Christ performed miracles on inanimate objects, as when He changed water to wine, calmed the storm, multiplied loaves.
He healed in an instant the sick, the blind, the lame. He expelled devils.

He raised the dead to life; as the daughter of Jairus, the son of the widow of Naim and Lazarus. Even His enemies acknowledged His miracles. The Pharisees planned to kill Lazarus, because the Jews believed in Jesus as a result of the miracle.
He worked miracles on His own Person, as in the Transfiguration, Resurrection, and Ascension.

St. Lazarus of Bethany

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St. Lazarus of Bethany

First Bishop of Marseilles,
(† 1st century)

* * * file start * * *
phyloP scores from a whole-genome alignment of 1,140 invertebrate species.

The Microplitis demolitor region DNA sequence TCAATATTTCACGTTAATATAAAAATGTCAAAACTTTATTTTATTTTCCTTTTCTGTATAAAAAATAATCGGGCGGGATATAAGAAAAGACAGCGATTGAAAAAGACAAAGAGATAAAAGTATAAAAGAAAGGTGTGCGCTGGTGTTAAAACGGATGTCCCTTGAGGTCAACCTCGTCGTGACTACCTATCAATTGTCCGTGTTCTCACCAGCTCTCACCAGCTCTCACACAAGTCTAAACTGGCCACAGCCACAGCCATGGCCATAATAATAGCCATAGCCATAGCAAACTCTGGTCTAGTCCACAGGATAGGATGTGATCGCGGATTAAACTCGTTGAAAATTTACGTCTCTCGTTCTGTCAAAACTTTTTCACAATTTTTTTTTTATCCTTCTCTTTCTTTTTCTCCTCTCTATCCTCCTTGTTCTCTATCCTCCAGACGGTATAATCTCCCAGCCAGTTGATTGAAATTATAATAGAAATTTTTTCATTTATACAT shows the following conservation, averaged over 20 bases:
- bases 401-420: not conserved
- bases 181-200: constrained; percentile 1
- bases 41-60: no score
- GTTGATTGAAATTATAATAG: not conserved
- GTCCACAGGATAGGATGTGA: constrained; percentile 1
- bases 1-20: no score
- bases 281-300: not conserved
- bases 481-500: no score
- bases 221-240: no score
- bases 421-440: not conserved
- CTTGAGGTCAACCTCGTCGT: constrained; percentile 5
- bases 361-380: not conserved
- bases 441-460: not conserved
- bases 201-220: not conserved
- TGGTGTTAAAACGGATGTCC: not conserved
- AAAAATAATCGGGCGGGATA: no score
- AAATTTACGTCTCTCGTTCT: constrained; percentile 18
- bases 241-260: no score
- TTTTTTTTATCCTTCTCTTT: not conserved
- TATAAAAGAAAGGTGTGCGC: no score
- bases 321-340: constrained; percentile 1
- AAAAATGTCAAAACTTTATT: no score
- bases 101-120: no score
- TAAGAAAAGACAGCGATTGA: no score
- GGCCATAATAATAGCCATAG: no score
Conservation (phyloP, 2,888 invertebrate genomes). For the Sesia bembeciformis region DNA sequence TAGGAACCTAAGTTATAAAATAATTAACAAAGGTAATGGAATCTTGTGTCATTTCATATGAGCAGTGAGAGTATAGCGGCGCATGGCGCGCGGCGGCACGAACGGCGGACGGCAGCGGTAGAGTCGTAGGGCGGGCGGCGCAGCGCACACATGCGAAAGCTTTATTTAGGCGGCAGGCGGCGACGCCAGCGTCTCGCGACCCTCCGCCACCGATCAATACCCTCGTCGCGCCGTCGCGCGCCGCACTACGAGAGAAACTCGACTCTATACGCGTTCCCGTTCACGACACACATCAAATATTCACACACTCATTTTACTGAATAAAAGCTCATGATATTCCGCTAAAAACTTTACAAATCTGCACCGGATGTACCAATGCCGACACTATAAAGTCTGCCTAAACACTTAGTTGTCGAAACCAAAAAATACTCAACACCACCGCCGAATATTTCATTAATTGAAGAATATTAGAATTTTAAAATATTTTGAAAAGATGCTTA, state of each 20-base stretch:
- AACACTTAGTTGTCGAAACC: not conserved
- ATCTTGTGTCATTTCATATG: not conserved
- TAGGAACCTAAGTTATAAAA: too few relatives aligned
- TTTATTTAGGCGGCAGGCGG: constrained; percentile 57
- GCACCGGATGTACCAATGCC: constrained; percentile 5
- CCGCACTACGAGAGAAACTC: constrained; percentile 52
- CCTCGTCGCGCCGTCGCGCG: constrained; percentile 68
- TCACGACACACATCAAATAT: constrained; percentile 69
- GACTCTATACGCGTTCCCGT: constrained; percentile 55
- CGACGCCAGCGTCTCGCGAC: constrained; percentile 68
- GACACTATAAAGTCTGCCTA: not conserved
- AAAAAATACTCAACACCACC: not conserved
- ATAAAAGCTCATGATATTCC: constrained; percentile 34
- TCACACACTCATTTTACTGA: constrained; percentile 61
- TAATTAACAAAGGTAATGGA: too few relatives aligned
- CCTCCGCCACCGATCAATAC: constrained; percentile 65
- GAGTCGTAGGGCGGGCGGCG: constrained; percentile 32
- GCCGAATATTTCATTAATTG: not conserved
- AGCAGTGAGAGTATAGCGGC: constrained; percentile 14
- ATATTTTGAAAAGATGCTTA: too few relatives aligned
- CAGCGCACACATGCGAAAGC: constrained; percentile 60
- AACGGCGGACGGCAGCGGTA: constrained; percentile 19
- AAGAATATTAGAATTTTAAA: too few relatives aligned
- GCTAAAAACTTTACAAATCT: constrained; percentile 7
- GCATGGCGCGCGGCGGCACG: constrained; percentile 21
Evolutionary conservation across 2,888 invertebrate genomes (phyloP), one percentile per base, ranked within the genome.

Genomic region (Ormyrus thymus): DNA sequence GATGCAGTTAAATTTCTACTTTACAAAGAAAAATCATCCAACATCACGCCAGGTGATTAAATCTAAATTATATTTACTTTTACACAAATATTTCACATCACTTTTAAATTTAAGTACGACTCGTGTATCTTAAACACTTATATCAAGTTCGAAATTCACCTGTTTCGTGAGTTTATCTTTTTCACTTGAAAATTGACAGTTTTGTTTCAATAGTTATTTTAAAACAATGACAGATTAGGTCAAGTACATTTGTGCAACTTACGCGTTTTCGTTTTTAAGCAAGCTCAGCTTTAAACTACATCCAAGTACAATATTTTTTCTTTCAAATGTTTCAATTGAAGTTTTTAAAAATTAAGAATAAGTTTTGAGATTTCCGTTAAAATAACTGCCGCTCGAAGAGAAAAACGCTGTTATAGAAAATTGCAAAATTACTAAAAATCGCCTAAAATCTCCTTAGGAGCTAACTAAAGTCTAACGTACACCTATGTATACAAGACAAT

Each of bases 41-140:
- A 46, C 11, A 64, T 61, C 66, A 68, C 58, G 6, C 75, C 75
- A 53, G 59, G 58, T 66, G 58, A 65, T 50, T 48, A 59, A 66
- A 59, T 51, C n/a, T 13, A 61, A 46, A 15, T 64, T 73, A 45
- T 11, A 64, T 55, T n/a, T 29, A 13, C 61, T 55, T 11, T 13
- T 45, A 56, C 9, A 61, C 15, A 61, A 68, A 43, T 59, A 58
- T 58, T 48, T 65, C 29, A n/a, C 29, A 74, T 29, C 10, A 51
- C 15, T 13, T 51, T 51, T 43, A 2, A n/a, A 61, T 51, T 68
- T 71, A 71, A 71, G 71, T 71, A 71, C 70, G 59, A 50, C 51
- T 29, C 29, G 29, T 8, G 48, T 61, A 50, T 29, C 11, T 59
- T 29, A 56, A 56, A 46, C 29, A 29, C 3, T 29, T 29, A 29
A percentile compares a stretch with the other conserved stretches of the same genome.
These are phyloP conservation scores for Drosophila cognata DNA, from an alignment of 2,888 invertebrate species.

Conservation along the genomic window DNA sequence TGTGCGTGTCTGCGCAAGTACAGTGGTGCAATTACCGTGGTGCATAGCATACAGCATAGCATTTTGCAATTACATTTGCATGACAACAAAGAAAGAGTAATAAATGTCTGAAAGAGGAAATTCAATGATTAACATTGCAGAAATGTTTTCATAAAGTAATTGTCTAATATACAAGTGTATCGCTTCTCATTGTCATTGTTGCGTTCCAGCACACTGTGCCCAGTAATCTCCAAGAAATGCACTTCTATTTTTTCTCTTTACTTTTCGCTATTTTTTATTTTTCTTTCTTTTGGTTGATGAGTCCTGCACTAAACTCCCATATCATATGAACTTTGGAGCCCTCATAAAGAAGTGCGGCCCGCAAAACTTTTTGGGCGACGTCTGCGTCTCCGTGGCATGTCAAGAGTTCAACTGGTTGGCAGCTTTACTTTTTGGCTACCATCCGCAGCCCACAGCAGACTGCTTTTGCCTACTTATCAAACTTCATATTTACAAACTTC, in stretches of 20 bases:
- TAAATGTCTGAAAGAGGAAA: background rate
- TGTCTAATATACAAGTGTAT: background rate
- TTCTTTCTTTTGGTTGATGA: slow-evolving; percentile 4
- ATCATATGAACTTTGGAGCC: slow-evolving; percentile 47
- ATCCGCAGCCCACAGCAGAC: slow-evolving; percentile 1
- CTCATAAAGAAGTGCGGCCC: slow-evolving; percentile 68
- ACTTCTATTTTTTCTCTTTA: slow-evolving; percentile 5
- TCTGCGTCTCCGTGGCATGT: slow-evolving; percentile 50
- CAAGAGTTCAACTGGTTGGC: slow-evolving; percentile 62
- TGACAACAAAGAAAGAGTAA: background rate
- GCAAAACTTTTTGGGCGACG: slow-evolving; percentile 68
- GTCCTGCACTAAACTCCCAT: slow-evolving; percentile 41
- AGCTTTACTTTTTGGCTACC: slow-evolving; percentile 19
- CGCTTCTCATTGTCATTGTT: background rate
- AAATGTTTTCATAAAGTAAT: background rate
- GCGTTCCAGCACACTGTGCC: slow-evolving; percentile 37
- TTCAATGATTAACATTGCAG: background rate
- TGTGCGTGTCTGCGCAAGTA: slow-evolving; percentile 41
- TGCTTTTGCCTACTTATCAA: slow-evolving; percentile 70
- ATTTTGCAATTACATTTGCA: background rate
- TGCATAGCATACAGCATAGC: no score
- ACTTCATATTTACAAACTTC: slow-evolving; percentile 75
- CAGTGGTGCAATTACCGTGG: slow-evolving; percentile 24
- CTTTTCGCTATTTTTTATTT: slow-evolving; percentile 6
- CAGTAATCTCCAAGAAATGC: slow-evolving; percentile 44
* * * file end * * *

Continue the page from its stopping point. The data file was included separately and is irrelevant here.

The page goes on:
According to a tradition, or rather a series of traditions combined at different epochs, the members of the family at Bethany, the friends of Christ, together with some holy women and others of His disciples, were put out to sea by the Jews hostile to Christianity in a vessel without sails, oars, or helm, and after a miraculous voyage landed in Provence at a place called today the Saintes-Maries. It is related that they separated there to go and preach the Gospel in different parts of the southeast of Gaul. Lazarus, of whom alone we have to treat here, went to Marseilles, and, having converted a number of its inhabitants to Christianity, became their first pastor. During the first persecution under Nero he hid himself in a crypt, over which the celebrated Abbey of St.-Victor was constructed in the fifth century. In this same crypt he was interred, when he shed his blood for the faith. During the new persecution of Domitian he was cast into prison and beheaded in a spot which is believed to be identical with a cave beneath the prison Saint-Lazare. His body was later translated to Autun, and buried in the cathedral of that town. But the inhabitants of Marseilles claim to be in possession of his head which they still venerate.